After winning a test series and the first T20 against India in India, Australia have been returning to form on the field recently.
But it's the side's off-field form which is grabbing attention.
Australia, taking one of their many team shoots before a series, had a different look.
Last time Australia was seen in one-dayers in January, the side donned a strip similar to what Allan Border's side wore in a corresponding one-day series against the Indians — all the way back in 1986 — with a green strip across a canary yellow shirt.
Back in that team shoot, Adam Zampa and Peter Siddle linked arms, while Mitchell and Shaun Marsh held fingers, which surprised the cricketing public.
This time, reigning Allan Border Medallist Pat Cummins and 2018 One-Day Player of the Year Marcus Stoinis left out the subtlety, just holding hands tightly with each other, with giant smiles on their faces.
They even let Zampa in on the new trend he started, much to his apparent chagrin.
Social media watchers were trying to make sense of the new trend.
It's not the first time for Stoinis and Zampa, with the pair holding hands or touching fingers in several photos in both the Big Bash and past ODI performances.
The hand holding has been indicative of a lighter-hearted Australian set up after last years' damning Longstaff review found huge issues at Cricket Australia, especially after the ball-tampering scandal in South Africa.
To combat it, the side floated the "elite honesty" tag and had a softer approach when off the field in an attempt to win back the support of the general public.
Tim Paine's antics in the test series, including the babysitter gag with India keeper Rishabh Pant, was a prime example of Australia's shift towards a friendlier face but it took some time for the Aussies to understand how to channel their aggression on the field.
With a World Cup in England coming up in May before the Ashes in August, Australia has continued its charm offensive on the subcontinent.
Although the spinning wickets of India won't match the swinging pitches in England and Wales, vice-captain Cummins is confident playing on the subcontinent will be good for Australia's preparation.
"The conditions will be different here than they will be in the World Cup," Cummins said.
"(But) there are a lot of games at the World Cup.
"So by the end the wickets might be a bit more tired and spin a bit more like the Indian wickets. I think playing cricket anywhere is good preparation.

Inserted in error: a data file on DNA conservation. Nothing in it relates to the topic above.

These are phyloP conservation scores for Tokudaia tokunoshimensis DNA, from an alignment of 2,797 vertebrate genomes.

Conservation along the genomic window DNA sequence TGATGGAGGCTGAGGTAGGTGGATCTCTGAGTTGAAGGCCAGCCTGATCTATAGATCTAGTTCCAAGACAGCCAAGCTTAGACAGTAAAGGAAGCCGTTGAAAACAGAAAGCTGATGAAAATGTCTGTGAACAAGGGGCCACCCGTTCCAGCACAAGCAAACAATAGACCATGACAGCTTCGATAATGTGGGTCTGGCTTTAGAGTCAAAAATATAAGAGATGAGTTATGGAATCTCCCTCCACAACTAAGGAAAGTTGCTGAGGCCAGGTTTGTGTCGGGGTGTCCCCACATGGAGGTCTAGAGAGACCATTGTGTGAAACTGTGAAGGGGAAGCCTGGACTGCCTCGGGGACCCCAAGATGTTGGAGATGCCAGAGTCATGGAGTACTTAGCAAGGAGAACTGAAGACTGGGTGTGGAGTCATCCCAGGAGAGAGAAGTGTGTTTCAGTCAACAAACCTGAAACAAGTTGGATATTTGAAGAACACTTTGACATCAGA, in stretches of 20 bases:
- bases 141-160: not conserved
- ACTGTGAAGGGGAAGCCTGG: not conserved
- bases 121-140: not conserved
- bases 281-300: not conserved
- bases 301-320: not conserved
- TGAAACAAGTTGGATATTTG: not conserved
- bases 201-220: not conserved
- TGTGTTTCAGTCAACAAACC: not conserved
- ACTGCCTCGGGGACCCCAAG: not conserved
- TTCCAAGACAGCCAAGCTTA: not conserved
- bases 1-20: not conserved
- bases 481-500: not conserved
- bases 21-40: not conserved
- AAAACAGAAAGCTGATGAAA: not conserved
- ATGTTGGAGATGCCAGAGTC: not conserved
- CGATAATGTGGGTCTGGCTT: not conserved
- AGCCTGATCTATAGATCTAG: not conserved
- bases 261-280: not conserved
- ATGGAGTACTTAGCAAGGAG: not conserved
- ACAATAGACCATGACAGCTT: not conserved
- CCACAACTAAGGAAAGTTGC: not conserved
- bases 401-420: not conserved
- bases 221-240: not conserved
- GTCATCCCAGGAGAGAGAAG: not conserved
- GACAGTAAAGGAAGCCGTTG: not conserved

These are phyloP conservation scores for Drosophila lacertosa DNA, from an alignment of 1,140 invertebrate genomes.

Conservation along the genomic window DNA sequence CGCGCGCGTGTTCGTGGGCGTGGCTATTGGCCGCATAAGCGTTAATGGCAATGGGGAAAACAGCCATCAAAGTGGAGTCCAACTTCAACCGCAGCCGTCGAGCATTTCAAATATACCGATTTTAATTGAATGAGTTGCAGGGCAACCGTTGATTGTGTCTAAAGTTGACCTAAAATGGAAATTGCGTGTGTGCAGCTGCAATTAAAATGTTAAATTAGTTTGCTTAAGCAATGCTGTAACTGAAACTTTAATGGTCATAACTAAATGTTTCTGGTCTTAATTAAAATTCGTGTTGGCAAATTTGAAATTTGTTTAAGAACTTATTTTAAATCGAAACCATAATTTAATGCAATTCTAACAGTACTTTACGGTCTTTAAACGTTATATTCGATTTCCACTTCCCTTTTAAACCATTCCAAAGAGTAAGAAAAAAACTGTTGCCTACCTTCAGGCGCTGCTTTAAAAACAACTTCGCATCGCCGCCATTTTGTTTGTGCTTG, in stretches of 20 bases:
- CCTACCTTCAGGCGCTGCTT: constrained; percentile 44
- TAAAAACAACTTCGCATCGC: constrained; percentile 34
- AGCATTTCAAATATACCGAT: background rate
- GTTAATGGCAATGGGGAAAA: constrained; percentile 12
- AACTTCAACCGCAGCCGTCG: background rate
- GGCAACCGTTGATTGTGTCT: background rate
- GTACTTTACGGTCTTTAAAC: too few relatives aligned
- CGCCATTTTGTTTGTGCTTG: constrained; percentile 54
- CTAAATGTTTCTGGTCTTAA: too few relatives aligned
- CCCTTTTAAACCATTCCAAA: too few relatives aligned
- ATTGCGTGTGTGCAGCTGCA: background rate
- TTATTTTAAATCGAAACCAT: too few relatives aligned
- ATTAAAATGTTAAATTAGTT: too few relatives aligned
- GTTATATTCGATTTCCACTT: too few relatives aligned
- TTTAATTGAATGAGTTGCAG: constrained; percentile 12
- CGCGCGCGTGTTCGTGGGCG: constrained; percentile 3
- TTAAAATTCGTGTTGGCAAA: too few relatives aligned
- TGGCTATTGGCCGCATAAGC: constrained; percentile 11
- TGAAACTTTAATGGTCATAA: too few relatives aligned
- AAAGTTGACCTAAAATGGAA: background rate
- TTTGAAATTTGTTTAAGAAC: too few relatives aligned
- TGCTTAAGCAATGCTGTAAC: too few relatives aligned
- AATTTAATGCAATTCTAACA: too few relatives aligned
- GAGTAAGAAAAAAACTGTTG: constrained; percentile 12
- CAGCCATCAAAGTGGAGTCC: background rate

"Challenging yourself against the world's best batsmen, seeing how they go about it, seeing what works in these conditions will be pretty transferable to the World Cup.
"As bowlers if you can take wickets in the middle overs, especially against a really good line-up on wickets that are not as bowler-friendly than that will put us in great stead for the World Cup."
Cummins has proved himself Australia's most important cricketer, boasting the Midas touch with bat and ball, plus a capacity to deliver in clutch moments, but the superstar feels he still has plenty to learn ahead of the World Cup.
Cummins' stocks continue to rise at a remarkable rate — with the latest match-winning performance — coming when he hit the winning runs in Australia's tour-opening Twenty20 win over India.
The express paceman excelled in good times and bad for Australia during their home summer, with jokes made that he should become Prime Minister.
Teammates have given Cummins new nicknames of 'No.1' and 'AB' after he recently claimed top spot in the International Cricket Council's test bowling charts and pocketed the Allan Border Medal.
"I haven't played too much white-ball cricket this summer so I'm keen for that challenge," he said.
"It's a totally different challenge to the red ball, which might swing around a bit more.
"Trying to take white-ball wickets and death bowling is something I haven't done too much of lately.
"But I couldn't be happier with how I'm placed, really happy with how my game is going at the moment. So many different things have fallen into place, including a bit of luck."